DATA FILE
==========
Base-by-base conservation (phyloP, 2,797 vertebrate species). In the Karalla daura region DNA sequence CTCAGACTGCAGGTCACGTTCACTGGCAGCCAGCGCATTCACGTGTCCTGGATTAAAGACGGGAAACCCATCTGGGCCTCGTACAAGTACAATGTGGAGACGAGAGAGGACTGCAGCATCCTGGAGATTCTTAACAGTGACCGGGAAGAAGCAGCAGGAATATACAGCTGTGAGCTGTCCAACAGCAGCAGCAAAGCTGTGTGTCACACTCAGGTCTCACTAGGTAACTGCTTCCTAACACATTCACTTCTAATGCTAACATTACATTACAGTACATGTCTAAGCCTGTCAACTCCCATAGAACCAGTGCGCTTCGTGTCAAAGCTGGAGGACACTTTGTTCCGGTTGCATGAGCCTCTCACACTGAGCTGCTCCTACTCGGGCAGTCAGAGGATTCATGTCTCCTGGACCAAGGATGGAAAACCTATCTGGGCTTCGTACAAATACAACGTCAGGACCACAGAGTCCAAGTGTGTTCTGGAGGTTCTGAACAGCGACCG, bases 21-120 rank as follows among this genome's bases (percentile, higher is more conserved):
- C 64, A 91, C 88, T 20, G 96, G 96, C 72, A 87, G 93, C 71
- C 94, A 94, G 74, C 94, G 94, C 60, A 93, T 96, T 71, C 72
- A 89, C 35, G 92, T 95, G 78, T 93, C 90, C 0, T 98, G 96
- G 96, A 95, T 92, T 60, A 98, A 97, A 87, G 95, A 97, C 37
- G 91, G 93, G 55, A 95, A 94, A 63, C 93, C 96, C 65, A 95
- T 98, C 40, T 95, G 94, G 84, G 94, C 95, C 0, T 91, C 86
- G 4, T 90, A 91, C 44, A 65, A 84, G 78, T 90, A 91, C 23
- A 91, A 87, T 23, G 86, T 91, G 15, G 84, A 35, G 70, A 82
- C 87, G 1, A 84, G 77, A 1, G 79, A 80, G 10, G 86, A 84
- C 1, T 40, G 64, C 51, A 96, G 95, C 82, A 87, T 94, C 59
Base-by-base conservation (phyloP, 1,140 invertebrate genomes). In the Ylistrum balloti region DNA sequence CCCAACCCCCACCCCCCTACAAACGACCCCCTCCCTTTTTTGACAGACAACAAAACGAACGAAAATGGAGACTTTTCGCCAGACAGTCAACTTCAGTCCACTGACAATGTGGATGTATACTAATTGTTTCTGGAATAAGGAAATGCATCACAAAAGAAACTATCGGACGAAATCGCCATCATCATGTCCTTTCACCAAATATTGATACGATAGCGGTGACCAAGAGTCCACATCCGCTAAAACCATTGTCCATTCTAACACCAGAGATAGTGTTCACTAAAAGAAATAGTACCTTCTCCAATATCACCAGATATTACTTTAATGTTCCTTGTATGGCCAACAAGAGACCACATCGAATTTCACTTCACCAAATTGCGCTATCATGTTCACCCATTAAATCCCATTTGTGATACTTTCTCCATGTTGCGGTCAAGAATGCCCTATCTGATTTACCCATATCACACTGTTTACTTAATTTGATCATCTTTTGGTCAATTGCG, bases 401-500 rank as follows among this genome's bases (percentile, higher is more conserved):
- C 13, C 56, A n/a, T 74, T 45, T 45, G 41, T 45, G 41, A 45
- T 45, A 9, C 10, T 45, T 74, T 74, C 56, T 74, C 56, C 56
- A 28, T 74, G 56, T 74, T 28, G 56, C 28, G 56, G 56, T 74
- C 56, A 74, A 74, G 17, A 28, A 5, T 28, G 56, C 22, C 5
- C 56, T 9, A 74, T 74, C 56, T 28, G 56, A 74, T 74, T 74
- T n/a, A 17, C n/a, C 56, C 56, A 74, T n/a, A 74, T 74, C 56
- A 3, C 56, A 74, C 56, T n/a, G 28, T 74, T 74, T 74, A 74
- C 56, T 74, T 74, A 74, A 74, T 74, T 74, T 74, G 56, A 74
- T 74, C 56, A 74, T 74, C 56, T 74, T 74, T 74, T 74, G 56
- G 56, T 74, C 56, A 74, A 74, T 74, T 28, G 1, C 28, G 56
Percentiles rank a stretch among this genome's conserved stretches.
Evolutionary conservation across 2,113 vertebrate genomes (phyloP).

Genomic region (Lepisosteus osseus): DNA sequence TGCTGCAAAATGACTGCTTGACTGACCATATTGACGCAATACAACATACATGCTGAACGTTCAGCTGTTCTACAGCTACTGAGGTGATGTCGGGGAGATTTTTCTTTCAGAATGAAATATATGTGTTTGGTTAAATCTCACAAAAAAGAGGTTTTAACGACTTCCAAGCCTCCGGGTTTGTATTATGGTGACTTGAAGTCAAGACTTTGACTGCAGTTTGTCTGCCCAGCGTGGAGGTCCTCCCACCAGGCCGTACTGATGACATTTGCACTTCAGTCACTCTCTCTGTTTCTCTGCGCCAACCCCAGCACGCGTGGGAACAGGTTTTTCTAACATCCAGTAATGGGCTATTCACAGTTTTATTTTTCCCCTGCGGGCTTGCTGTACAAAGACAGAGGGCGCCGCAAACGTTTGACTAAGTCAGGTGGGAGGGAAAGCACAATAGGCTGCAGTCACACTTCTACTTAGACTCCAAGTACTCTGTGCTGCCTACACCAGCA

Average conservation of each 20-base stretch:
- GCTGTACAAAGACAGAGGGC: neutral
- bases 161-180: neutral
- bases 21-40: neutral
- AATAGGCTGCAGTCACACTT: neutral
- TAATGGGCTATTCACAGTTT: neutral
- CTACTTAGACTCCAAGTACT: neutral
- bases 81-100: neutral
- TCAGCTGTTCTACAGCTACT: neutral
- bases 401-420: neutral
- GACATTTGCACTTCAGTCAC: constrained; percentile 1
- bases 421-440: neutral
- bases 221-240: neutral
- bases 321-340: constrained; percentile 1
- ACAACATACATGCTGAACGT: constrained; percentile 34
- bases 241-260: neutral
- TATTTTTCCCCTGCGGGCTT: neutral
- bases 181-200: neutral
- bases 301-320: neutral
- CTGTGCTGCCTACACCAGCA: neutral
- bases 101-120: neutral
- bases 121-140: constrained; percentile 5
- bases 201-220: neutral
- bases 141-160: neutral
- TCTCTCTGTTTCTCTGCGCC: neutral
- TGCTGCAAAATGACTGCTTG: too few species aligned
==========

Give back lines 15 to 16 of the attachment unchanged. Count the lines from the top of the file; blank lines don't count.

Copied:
- A 28, T 74, G 56, T 74, T 28, G 56, C 28, G 56, G 56, T 74
- C 56, A 74, A 74, G 17, A 28, A 5, T 28, G 56, C 22, C 5